A young butcher, Alexandre Bally, put one on the pavement outside his shop in Nyon, 25 kilometres east of Geneva last month, but was ordered by police to take it away — or face a fine.
Bally was contravening a law dating from 1966 when he placed the 1.5-metre-high cow outside his store on November 7th to celebrate the first anniversary of his business, La Côte newspaper reported on Wednesday.
Police knocked on his door on November 16th, ordering him to immediately remove the offending item on pain of financial penalty, the butcher told the local newspaper.
Bally said he had initially wanted to place a bench in the form of a sculpture of a cow lying down.
But he was told that if this kind of installation was tolerated it would open the door to all kinds of objects being placed in front of shops.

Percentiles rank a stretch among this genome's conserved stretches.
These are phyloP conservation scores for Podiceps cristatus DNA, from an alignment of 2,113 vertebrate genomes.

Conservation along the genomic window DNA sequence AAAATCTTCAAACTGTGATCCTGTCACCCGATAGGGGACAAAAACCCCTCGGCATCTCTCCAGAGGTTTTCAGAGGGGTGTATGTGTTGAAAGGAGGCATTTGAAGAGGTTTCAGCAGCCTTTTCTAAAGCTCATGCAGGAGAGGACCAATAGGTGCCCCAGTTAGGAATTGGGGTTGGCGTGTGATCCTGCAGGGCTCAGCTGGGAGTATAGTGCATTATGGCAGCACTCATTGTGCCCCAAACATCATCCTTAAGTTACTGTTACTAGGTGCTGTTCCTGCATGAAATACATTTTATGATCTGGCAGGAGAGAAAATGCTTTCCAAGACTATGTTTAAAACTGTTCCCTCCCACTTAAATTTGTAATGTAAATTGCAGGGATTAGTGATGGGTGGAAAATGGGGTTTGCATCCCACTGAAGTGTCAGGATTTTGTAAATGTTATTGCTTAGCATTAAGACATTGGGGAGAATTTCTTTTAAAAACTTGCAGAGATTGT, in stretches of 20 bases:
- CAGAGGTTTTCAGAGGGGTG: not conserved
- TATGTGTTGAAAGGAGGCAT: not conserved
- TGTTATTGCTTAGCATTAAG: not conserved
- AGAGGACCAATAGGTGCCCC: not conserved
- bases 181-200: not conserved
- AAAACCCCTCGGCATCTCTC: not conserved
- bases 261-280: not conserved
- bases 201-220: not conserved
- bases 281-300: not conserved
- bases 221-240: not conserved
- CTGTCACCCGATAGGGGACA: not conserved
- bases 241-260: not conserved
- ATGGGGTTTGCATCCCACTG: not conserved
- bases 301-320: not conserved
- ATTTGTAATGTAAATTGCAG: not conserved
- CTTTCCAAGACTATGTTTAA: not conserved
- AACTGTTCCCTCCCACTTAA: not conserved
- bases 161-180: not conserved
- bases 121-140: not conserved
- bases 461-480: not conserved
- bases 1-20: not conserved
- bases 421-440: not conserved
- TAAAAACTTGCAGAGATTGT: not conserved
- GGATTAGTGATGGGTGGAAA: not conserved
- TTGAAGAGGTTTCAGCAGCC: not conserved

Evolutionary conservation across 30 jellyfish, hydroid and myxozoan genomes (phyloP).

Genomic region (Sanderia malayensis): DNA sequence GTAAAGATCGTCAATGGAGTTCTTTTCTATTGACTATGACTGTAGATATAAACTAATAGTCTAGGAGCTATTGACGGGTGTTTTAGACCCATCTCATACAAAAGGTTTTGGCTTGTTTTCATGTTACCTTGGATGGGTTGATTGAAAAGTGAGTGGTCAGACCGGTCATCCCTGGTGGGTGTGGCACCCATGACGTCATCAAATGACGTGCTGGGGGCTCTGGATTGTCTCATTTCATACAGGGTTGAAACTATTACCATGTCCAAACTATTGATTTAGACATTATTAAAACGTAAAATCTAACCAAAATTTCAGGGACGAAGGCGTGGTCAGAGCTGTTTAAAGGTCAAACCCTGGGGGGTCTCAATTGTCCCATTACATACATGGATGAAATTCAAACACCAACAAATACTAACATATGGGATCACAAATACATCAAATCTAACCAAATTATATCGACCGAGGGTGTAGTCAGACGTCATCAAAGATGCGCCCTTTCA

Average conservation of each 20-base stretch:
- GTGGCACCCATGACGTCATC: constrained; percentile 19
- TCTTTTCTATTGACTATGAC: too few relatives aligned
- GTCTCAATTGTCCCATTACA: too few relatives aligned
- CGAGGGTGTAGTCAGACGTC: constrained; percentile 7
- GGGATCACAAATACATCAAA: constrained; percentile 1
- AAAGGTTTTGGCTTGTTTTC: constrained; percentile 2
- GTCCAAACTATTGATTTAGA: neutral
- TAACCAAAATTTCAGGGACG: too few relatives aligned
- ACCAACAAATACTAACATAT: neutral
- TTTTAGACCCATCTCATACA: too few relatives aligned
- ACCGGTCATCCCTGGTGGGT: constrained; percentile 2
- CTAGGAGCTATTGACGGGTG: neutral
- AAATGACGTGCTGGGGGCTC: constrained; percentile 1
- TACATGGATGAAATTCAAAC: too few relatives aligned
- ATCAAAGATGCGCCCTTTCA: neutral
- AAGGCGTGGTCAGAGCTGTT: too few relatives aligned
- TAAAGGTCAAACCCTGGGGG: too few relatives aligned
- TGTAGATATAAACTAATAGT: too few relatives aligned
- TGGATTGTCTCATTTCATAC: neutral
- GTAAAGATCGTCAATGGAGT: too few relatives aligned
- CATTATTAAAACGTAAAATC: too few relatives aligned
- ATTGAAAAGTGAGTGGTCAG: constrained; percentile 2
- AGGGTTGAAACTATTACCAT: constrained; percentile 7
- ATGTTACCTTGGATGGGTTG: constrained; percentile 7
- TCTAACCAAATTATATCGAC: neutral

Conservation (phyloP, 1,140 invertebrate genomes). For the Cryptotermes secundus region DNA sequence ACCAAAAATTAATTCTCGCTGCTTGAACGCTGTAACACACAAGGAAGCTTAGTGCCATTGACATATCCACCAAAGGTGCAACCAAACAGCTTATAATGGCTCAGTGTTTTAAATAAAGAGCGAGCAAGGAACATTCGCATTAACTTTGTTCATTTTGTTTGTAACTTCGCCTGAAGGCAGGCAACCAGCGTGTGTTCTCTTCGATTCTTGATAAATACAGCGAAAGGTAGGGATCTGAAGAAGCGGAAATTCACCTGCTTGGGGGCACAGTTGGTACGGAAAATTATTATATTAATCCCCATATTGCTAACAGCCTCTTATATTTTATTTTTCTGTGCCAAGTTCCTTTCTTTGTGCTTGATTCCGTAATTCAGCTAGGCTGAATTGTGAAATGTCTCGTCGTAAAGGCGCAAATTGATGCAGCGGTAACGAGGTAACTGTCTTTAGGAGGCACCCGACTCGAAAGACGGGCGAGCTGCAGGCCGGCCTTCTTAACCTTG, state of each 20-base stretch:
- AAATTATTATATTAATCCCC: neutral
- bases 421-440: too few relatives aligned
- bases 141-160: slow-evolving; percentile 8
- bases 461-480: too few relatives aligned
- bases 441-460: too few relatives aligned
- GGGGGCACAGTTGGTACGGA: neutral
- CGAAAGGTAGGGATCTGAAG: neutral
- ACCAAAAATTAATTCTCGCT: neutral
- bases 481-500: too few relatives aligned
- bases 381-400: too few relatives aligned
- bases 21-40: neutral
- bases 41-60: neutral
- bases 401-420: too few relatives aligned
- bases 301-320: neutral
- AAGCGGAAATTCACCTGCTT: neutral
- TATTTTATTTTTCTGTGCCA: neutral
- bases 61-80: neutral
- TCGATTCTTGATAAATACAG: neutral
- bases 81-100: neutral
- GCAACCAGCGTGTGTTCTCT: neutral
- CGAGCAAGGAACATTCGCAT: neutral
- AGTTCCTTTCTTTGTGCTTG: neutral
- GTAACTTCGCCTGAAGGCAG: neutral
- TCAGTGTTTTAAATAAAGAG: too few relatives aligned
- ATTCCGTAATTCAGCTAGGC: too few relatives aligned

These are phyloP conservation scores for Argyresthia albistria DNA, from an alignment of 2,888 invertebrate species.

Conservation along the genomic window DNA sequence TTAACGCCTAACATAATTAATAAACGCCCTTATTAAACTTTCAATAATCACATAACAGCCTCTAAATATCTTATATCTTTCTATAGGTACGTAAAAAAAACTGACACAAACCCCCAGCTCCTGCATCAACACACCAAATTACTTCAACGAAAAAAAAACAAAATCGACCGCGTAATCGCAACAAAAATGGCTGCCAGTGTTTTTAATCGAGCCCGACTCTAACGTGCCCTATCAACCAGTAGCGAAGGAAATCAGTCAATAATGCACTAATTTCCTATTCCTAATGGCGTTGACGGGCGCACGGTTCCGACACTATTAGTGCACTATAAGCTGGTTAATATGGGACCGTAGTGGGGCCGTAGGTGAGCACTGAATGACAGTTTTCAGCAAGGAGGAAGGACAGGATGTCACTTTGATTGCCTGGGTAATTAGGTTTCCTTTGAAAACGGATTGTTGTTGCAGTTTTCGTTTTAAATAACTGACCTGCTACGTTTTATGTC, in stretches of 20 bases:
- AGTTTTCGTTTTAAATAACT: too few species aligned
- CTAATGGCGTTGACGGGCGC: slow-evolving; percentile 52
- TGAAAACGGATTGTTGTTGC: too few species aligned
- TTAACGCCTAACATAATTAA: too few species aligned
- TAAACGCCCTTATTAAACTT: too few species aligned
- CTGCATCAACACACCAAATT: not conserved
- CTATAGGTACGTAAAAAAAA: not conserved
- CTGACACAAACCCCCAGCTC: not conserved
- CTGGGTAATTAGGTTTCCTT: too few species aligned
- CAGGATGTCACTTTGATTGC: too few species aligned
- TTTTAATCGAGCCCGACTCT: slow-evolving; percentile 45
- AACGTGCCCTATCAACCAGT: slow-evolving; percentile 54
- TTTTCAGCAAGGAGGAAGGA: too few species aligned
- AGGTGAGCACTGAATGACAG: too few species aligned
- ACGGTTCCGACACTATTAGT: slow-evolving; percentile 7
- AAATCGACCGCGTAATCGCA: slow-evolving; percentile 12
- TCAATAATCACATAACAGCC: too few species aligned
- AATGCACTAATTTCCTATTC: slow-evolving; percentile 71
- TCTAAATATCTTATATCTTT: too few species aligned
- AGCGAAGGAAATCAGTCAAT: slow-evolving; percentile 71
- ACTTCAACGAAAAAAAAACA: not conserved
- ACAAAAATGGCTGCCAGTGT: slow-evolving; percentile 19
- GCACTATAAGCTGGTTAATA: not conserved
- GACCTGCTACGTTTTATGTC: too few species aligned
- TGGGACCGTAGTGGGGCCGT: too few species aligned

Police chief Olivier Rochat said the existing law allows only sandwich boards to be placed outside stores, provided a request for authorization is made along with payment of a 20-franc annual fee.
“However, in this case it was not a sandwich board and the merchant had not sought authorization,” Rochat told La Côte.
The bylaw governing the issue is being reviewed but the police chief said he was concerned about potential problems of fluidity for pedestrians on the street and above all, equal treatment for all merchants, the newspaper reported.
But supporters of Bally have launched a Facebook page urging authorities to approve the bovine replica.
More than 435 people had clicked like on the “Rendez-nous notre vâche” page, which translates as: “Bring our cow back to us”.
“A cow is nice but what do we do if the rival butcher wants to install a bull, if the florist wants to plant a tree,” Rochat told the 24heures newspaper, which also covered the story.
“We cannot refuse them if we accommodate another.”
The mayor of Nyon, Daniel Rosselat, told media that work on revising the by-law in question but the municipality had to find solutions that were applicable and equitable.